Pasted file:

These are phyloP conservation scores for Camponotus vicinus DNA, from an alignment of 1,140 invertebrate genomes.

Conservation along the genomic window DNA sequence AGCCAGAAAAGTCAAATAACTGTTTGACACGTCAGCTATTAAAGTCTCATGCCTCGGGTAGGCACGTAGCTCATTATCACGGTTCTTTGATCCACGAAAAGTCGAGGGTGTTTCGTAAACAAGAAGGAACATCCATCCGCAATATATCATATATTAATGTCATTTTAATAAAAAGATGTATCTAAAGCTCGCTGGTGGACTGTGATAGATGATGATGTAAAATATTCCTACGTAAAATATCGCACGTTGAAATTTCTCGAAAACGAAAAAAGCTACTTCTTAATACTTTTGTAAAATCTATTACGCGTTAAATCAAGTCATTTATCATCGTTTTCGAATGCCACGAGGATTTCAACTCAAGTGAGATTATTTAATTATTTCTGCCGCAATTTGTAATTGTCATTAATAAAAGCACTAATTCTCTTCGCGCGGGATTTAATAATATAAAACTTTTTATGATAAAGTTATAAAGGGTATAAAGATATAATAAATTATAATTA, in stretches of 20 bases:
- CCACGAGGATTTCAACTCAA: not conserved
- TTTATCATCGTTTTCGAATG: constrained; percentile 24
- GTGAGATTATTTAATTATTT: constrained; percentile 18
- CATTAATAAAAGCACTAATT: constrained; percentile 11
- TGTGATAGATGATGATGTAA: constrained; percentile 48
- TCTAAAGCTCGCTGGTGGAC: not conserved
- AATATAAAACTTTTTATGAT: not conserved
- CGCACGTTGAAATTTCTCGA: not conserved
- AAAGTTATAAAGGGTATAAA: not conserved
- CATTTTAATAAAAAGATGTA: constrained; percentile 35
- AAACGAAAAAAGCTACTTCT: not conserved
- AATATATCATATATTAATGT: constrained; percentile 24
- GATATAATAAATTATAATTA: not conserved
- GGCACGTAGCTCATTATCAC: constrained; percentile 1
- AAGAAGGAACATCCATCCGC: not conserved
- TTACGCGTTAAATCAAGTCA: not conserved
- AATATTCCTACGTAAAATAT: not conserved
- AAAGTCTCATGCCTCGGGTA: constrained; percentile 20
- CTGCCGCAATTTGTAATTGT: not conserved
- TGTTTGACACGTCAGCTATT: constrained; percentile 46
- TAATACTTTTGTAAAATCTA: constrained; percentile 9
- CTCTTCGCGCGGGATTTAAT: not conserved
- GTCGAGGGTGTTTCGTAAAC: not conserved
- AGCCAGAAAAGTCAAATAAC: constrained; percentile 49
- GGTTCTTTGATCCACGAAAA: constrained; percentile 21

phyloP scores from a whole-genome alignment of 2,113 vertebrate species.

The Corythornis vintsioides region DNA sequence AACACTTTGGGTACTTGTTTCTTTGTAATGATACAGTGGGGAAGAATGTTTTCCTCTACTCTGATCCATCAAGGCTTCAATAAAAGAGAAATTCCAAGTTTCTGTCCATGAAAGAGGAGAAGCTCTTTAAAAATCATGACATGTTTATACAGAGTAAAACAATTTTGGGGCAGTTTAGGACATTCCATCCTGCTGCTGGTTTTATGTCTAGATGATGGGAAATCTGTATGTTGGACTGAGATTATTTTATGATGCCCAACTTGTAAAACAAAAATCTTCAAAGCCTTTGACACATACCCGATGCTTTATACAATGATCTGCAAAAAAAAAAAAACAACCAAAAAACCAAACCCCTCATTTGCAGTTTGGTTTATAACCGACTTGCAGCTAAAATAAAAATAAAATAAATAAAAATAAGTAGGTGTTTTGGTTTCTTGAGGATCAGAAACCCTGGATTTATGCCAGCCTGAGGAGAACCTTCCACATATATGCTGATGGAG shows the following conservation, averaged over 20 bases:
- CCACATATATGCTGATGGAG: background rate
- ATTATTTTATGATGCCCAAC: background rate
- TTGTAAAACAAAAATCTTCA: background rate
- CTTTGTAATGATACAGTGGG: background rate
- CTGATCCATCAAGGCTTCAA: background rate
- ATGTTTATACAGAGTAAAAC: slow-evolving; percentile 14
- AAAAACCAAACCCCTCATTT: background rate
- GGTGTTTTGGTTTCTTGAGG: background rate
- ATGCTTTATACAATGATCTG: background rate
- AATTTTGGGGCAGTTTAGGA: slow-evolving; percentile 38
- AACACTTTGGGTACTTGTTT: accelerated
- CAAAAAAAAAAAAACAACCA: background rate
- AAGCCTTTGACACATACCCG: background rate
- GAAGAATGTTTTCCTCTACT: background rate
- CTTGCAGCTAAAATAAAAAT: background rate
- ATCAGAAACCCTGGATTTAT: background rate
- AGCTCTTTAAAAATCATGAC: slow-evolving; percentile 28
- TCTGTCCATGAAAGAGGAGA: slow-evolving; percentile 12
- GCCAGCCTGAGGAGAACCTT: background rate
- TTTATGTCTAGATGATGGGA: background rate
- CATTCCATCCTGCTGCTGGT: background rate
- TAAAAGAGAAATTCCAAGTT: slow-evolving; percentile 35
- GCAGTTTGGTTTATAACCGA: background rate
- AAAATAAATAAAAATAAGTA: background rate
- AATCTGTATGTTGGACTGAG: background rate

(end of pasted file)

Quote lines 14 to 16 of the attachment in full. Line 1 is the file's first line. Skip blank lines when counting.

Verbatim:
- AATATATCATATATTAATGT: constrained; percentile 24
- GATATAATAAATTATAATTA: not conserved
- GGCACGTAGCTCATTATCAC: constrained; percentile 1